When laboratory Reference Ranges (RR) do not reflect analytical methodology, result interpretation can cause misclassification of patients and inappropriate management. This can be mitigated by determining and implementing method-specific RRs, which was the main objective of this study. Serum was obtained from healthy volunteers (Male + Female, n > 120) attending hospital health-check sessions during June and July 2011. Pseudo-anonymised aliquots were stored (at - 70 °C) prior t° analysis on Abbott ARCHITECT c16000 chemistry and i 2000SR immunoassay analysers. Data were stratified by gender where appropriate. Outliers were excluded statistically (Tukey method) to generate non-parametric RRs (2.5th + 97.5th percentiles). RRs were compared to those quoted by Abbott and UK Pathology Harmony (PH) where possible. For 7 selected tests, RRs were verified using a data mining approach. For chemistry tests (n = 23), Upper or Lower Reference Limits (LRL or URL) were > 20% different from Abbott ranges in 25% of tests (11% from PH ranges) but in 38% for immunoassay tests (n = 13). RRs (mmol/L) for sodium (138-144), potassium (3.8-4.9) and chloride (102-110) were considerably narrower than PH ranges (133-146, 3.5-5.0 and 95-108, respectively). The gender difference for ferritin (M: 29-441, F: 8-193 ng/mL) was more pronounced than reported by Abbott (M: 22-275, F: 5-204 ng/mL). Verification studies showed good agreement for chemistry tests (mean [SD] difference = 0.4% [1.2%]) but less so for immunoassay tests (27% [29%]), particularly for TSH (LRL). Where resource permits, we advocate using method-specific RRs in preference to other sources, particularly where method bias and lack of standardisation limits RR transferability and harmonisation.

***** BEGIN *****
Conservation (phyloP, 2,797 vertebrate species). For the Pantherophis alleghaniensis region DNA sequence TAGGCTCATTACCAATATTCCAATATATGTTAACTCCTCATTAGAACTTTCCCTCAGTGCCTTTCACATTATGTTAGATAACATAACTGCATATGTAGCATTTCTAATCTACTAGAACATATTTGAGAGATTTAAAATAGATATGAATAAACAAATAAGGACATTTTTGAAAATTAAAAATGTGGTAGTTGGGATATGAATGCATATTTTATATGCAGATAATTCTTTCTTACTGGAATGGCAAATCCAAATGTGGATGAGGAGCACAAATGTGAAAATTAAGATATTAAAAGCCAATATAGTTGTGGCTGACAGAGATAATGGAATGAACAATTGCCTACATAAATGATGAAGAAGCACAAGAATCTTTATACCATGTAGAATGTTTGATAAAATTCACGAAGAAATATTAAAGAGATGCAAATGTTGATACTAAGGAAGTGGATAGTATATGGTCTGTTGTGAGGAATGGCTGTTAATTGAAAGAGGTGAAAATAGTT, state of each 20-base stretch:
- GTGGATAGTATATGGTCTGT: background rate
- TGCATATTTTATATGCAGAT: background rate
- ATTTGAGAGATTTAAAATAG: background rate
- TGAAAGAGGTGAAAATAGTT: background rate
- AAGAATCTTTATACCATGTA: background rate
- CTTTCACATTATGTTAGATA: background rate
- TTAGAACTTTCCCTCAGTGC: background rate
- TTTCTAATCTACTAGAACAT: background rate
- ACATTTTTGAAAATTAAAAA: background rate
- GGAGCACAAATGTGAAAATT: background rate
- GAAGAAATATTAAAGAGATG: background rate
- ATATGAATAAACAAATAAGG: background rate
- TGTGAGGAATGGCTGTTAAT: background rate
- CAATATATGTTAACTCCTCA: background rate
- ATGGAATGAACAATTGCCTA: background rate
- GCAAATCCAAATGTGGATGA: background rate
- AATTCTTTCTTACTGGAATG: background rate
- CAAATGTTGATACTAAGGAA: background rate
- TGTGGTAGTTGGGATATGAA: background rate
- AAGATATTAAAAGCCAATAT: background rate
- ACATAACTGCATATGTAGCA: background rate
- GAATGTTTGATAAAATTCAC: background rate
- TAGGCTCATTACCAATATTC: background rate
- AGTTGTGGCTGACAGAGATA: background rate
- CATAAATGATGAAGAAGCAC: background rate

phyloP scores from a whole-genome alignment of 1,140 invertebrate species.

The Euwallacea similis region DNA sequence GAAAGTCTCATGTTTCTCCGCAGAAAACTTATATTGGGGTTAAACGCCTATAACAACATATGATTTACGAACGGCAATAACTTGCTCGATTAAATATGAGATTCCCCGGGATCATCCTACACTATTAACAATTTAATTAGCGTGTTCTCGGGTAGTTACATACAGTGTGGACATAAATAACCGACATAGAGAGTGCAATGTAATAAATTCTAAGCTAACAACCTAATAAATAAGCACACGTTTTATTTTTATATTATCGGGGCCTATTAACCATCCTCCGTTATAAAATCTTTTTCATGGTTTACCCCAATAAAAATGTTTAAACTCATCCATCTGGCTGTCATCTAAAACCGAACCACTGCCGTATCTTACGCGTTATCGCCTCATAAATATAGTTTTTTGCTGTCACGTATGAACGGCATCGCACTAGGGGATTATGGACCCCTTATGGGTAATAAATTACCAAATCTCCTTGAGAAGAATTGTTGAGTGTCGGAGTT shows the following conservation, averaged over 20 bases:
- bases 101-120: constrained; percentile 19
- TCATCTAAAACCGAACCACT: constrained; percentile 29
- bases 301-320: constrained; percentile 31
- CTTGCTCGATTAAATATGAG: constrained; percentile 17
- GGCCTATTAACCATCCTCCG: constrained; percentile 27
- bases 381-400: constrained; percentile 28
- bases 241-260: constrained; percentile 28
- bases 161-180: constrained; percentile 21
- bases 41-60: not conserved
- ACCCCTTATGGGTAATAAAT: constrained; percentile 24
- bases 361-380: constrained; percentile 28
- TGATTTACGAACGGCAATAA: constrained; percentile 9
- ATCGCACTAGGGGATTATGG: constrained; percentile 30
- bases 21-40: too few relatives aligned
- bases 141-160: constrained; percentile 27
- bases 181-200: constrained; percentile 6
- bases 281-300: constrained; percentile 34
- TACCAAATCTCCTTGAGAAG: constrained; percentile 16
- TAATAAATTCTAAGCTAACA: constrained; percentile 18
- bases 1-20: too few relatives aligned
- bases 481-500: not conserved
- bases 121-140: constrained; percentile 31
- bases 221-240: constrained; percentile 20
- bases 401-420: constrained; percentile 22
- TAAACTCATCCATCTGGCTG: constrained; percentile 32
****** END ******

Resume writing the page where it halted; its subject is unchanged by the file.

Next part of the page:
15. Postoperative delirium in intensive care patients: risk factors and outcome.

    Science.gov (United States)

    Veiga, Dalila; Luis, Clara; Parente, Daniela; Fernandes, Vera; Botelho, Miguela; Santos, Patricia; Abelha, Fernando

    2012-07-01